Stephanie Gilmores conquers the 2008 ASP Women's World Tour 

Stephanie Gilmore (AUS), 20, scalped her second consecutive ASP Women’s World Title today with an emphatic win at the Roxy Pro at Sunset Beach, ripping through the three-to-five foot (1.5 metre) waves at Sunset Point to defeat fellow finalists Silvana Lima (BRA), 24, Jessi Miley-Dyer (AUS), 22, and Nicola Atherton (AUS), 22.

Event No. 7 of 8 on the 2008 ASP Women’s World Tour, the Roxy Pro at Sunset Beach proved the most decisive event of year, seeing shock eliminations on the final day before Gilmore soared to victory to claim the 2008 ASP Women’s World Title.

“I had no idea this was going to happen today when I woke up this morning,” Gilmore said. “Sofia (Mulanovich) went down and then Layne (Beachley) went down and I found myself in the Final with a chance to clinch it. It feels unbelievable.”

Lima, one of the form surfers on the final day, led from the outset in the 35-minute Final, posting two solid scores early on to net a 14.16 out of a possible 20. While waves were scarce during the Final, Gilmore found a walling righthander in the dying moments and tore it to pieces to attain an 8.50 out of a possible 10 and walk away with the victory and the 2008 ASP Women’s World Title.

“I knew I had to win the Final to claim the title here at Sunset and when Silvana (Lima) got off to such a solid start, I thought I would have to get a result in Maui,” Gilmore said. “I had a pretty solid score, but still needed a 6-something and there weren’t many waves at all. Then I saw this little lump out the back and I knew it would be good when I was stroking into it. Turned out to be the best wave of the heat and put me over the top.”

Gilmore’s clinching of her second consecutive ASP Women’s World Title makes it two-for-two for the young Australian, who has claimed the prestigious accolade in both years as a member of the ASP Women’s World Tour.

“The second one definitely feels better than the first one,” Gilmore said. “I’m going to savor this one for a while and then readjust my goals for next year. There should be big celebrations on for tonight.”

Today’s runner-up finish marks the third in a row for Lima, and the frustration of the elusive maiden Dream Tour victory was palpable as the Brazilian exited the water.


Surfing life

As a sport and lifestyle, it is not noted for its medical benefits. But an addiction clinic in Cape Town has taken up surfing as part of its rehabilitation programme.

The Tabankulu Recovery Centre says that surfing offers a challenge for patients who may otherwise revert to bad habits. “People who have been using drugs for a long time need to fill their time and surfing offers that,” Hugh Robinson, the British director and owner, said.

“The biggest task for a recovering addict is finding new enthusiasm for life. Surfing gives that - it gets the juices going, new excitement and passion.”

Among those on the course is Catherine Pike, 22, from Fleet, Hampshire. “I’m attracted to dysfunctional men and become reliant on them,” she said. “It affected work, my studies - I tried to go to college three times - and my eating. I dropped friends and just became obsessed with boyfriends to the detriment of anything else.”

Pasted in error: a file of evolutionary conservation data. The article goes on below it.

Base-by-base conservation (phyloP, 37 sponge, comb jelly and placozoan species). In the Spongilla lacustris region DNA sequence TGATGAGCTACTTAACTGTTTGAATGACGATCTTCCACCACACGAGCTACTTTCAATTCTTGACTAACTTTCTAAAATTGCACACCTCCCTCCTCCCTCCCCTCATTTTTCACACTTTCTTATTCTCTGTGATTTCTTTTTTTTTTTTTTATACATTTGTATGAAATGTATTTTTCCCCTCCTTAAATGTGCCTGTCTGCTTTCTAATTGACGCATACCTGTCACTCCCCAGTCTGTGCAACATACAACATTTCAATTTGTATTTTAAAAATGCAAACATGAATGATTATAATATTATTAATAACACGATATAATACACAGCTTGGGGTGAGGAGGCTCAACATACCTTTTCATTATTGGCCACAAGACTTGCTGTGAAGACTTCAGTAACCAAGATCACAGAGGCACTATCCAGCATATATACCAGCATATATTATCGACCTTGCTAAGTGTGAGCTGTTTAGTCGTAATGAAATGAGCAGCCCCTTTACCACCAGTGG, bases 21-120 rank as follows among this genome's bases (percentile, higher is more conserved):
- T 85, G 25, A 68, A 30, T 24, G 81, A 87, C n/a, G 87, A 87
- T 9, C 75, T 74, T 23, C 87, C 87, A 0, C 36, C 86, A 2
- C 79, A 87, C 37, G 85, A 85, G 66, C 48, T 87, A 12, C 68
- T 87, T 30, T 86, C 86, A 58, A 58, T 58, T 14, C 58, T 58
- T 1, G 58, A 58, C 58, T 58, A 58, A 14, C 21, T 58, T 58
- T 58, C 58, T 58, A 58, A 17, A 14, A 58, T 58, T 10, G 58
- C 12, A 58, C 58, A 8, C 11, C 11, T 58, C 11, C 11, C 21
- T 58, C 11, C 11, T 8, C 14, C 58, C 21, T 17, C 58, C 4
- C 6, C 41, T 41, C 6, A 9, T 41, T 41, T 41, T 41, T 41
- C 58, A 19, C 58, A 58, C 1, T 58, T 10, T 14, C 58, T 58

She has attended the clinic since May and had never surfed before. “There’s something spiritual about surfing. Being out in the ocean gives you time to think and reflect. Some days are worse than others, but when you get out there it clears your mind.”

Her surf teacher is Lenny Stolk, who was an alcoholic and drug abuser for more than 30 years. Mr Stolk, 53, regularly smoked marijuana, heroin and crack until he collapsed one night.

“I went to rehab but wasn’t interested. Then, one and a half weeks in, I just had a ‘vision’ - call it what you like - and I gave up.” Seven years ago he turned to surfing, set up LJs Surf Clinic and contacted the Tabankulu centre, which agreed to use him as part of a rehabilitation programme that also includes gardening, cooking and shopping.


Kustom Airstrike 

Californians Ryan Carlson and Bobby Martinez have spearheaded an American assault on world surfing’s richest single-manoeuvre prize purse.

Aerial master Carlson and the resurgent World Championship Tour surfer Martinez have led the US raid on the US$50,000 Kustom Air Strike event, which overnight drew 10 new high quality entries from around the world.

Carlson launched into a must-be-seen-to-be-believed Kerrupt flip, while Martinez lays down a wildly smooth forehand aerial reverse.

But the Americans weren’t the only ones who came out firing, with West Australian flyer Jay Davies – a standout performer in a new Rusty DVD called Changes – landing what must be one of the craziest alley oops ever captured on film.

“Four weeks into the event Mitch Coleborn’s entry landed in our inbox. His flip was the best we had ever seen and the global surfing community was stunned. We heard from all corners of the planet that Mitch had sealed the deal with that flip, and that with six months still to run in the contest no one could top him. Many thought it was unbeatable,” said Kustom’s General Manager Harry Truscott.

“Another month into the event and the entries keep pouring in. We’ve got some real contenders, and a screen full of punts that are absolutely mind blowing. But, I don’t think we’ve seen the winning entry yet.

“The Kustom Airstrike set out to redefine surfing. Whoever ends up taking home the US$50,000 winners prize will have produced something previously believed impossible. That’s what we are really looking for.”

The new entries, along with scores of others that have poured Kustom Air Strike headquarters, have been posted on the event website.

Kustom Air Strike is open to all surfers, both amateurs and professional anywhere in the world, and is a quest to produce the most innovative and inspired aerial manoeuvre in surfing’s history.